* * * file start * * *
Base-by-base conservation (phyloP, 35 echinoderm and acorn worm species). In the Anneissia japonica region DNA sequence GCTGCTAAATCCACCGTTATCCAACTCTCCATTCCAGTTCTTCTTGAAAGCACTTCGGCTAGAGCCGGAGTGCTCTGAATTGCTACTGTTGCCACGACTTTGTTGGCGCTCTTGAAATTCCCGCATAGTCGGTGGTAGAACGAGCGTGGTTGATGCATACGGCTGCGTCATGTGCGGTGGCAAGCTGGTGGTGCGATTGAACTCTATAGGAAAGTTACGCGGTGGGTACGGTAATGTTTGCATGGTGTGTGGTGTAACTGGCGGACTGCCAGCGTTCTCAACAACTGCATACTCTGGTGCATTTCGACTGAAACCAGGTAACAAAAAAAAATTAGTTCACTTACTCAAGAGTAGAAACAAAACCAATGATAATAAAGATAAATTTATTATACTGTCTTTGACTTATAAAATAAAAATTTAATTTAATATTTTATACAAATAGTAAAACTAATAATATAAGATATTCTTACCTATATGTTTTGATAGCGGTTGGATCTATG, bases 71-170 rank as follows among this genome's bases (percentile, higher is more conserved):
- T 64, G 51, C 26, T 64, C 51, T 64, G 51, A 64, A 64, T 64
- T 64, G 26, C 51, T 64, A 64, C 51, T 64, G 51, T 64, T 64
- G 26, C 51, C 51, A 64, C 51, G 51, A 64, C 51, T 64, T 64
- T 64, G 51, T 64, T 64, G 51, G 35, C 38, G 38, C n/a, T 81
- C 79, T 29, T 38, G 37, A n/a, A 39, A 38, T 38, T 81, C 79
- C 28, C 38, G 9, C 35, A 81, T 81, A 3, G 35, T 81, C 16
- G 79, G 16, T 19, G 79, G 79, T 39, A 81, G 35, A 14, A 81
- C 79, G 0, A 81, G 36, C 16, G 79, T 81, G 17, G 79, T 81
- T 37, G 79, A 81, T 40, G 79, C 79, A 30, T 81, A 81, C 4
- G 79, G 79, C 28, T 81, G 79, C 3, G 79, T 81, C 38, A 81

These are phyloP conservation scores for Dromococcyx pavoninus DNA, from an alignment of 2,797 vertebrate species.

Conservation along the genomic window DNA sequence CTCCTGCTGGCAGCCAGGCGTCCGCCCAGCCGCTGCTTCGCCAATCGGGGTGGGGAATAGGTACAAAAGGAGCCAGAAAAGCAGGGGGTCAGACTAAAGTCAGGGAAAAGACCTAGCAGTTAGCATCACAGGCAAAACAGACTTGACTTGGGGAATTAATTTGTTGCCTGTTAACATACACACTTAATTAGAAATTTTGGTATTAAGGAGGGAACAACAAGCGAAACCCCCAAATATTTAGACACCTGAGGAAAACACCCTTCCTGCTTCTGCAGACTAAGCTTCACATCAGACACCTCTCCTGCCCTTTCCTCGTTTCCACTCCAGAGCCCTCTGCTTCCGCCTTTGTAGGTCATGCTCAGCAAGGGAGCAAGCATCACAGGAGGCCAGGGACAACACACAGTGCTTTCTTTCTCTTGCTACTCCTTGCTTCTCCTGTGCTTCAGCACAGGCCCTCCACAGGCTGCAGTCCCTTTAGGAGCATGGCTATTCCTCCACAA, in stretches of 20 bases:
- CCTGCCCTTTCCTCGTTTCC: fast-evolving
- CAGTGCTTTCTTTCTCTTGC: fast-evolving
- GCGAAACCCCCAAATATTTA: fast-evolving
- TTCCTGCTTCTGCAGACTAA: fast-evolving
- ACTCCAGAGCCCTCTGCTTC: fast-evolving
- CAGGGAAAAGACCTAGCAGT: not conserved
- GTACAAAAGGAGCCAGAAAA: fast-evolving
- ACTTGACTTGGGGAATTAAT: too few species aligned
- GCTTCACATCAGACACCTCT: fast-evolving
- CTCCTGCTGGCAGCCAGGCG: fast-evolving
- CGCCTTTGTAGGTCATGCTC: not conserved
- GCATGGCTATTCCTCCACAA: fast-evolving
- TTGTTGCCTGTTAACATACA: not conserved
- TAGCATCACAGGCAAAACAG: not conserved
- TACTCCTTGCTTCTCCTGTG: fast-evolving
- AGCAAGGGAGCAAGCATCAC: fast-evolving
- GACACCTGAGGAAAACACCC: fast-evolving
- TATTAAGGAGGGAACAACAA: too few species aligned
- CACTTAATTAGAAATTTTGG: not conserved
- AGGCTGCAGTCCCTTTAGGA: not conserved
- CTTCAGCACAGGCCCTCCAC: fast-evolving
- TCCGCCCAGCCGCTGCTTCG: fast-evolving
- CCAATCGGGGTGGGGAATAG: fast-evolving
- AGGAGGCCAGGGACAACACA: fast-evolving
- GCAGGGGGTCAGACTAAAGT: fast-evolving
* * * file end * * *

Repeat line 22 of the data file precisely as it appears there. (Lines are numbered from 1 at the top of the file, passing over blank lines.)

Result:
- GCTTCACATCAGACACCTCT: fast-evolving